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Retirement Planning > Retirement Investing

Seattle Establishes Retirement Plan

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The federal government may be backing off from helping Americans without a retirement plan gain access to one, but not so the city of Seattle.

Tim Burgess, mayor of Seattle, signed legislation that establishes a Seattle Retirement Savings Plan, making the program the first city-facilitated retirement savings plan administered by an outside private party in the country.

According to Seattle Weekly’s report, the program will automatically enroll the estimated 200,000 Seattle workers without workplace retirement savings opportunities into the plan, which will be managed by a third party provider. Workers have the option to end their enrollment in the plan at any time.

Not only will workers be able to keep the plan throughout their careers, even when they change jobs, but participants will contribute a percentage of their pay into the plan and will choose how their funds are invested. The yet-to-be-formed Seattle Retirement Savings Plan Board will select the investment products to be offered.

The plan is expected to take effect in 2019 or 2020.

According to a 2016 study by the Pew Charitable Trusts, about 40% of employees in the Seattle metro area lack access to workplace retirement plans.

The report says that Burgess proposed the plan in late September after advocating for such legislation for more than a year. Last year, when he was still a council member, Burgess joined with Philadelphia and New York officials to lobby then-President Barack Obama’s Department of Labor to allow large cities to create city-operated retirement savings plans. The repeal by congressional Republicans of the Obama administration’s rule change last March stalled the plan, making it unclear if cities had the legal authority to create such a program.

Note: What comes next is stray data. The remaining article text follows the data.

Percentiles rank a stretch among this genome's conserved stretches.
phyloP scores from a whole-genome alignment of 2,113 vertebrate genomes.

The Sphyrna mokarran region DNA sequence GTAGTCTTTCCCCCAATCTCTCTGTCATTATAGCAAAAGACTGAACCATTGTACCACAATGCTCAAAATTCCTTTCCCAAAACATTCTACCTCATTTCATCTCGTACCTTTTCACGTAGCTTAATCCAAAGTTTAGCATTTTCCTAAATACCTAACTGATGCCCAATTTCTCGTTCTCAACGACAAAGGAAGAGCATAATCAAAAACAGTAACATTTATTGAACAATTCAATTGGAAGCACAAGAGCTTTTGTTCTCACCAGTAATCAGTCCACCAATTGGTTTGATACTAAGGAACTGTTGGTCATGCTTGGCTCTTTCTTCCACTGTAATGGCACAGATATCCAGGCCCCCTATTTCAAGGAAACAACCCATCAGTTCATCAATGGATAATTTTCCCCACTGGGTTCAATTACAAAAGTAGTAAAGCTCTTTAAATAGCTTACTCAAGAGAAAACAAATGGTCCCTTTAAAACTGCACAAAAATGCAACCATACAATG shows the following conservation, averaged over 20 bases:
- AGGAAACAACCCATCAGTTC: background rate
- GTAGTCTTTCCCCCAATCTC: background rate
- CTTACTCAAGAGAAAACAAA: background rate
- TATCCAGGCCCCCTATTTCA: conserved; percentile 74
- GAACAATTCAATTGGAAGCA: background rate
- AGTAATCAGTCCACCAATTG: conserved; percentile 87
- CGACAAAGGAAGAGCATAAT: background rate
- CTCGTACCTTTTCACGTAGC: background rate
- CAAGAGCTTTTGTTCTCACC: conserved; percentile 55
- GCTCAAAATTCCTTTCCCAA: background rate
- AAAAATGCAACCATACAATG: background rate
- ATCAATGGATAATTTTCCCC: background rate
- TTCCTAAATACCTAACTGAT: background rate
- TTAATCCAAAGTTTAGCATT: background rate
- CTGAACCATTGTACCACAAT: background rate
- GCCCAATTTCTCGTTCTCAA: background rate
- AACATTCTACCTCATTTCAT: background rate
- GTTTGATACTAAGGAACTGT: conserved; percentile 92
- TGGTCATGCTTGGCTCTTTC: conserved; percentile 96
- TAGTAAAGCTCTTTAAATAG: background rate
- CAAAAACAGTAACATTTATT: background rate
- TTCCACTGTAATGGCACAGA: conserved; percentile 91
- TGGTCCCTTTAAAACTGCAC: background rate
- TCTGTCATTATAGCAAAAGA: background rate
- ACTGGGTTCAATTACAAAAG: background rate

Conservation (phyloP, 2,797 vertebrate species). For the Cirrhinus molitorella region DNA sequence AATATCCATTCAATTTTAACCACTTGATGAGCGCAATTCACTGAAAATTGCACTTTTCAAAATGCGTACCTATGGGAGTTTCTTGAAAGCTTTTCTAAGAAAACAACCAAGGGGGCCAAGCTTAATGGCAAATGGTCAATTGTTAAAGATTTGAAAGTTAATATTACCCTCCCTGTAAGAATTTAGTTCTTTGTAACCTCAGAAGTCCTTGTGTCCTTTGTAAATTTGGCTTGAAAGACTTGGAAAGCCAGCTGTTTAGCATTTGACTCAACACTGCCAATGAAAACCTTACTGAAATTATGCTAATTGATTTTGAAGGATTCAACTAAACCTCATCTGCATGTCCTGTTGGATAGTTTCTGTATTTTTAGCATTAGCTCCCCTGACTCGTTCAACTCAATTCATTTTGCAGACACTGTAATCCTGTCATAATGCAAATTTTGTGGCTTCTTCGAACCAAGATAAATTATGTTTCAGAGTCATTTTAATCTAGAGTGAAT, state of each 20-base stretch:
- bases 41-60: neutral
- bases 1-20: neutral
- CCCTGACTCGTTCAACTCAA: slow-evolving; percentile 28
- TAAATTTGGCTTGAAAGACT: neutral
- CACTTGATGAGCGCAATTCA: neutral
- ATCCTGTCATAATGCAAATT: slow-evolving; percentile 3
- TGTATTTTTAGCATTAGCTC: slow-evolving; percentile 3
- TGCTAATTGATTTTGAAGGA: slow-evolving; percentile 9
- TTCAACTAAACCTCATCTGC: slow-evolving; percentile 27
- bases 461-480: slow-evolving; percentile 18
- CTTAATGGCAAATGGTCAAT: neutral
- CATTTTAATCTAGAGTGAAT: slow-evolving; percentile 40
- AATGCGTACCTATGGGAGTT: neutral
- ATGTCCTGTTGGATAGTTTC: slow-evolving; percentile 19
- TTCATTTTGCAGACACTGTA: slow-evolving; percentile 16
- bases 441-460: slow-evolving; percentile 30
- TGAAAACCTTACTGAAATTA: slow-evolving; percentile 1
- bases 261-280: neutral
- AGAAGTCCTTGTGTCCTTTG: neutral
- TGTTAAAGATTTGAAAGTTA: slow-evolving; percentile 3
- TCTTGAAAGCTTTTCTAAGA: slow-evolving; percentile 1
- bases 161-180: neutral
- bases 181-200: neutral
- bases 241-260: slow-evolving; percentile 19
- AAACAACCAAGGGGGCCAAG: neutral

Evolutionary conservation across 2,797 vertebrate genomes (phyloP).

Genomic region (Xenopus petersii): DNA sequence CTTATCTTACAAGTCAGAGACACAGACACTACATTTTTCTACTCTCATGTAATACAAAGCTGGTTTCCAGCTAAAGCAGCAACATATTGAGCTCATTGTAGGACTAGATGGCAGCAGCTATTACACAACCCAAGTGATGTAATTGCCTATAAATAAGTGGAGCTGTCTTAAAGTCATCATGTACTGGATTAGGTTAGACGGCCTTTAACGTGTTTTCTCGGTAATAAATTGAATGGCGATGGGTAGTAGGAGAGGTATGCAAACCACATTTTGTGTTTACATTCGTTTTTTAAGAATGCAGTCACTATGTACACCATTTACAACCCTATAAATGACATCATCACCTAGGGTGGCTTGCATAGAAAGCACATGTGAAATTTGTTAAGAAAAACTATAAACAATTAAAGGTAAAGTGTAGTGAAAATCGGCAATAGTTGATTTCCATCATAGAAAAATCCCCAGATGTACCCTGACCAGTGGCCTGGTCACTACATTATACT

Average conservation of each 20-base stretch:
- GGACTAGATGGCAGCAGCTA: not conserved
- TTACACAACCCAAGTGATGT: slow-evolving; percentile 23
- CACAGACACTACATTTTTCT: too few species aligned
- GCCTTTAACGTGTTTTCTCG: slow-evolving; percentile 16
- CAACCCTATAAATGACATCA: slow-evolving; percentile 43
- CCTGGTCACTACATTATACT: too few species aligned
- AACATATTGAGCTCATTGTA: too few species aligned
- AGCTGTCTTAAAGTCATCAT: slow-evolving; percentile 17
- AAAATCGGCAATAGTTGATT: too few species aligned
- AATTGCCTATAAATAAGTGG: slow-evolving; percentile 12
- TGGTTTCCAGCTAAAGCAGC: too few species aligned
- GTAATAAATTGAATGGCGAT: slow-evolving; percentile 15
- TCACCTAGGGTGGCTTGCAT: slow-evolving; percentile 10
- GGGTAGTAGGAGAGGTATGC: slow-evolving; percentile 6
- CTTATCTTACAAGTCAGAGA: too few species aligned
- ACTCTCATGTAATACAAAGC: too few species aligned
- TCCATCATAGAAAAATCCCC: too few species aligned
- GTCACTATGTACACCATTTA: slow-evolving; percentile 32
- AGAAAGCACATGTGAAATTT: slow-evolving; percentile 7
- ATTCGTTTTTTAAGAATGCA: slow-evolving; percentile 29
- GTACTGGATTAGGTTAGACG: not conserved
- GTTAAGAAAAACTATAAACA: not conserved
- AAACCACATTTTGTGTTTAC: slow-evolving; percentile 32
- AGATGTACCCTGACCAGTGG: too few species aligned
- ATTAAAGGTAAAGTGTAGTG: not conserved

However, the report cited Angela M. Antonelli, Georgetown University’s Center for Retirement Initiatives executive director saying that following legal guidance and discussions with other cities and states interested in automatic retirement plans, Burgess decided that there was strong legal ground to move forward with the legislation anyway.

In the report, Antonelli said that the plan could encourage other cities and states to move forward with similar legislation. “For Seattle to enact a program of this nature would put it at the forefront of a handful of cities and now several states that are determined to help their citizens be able to have greater access to and save for retirement,” she is quoted saying.


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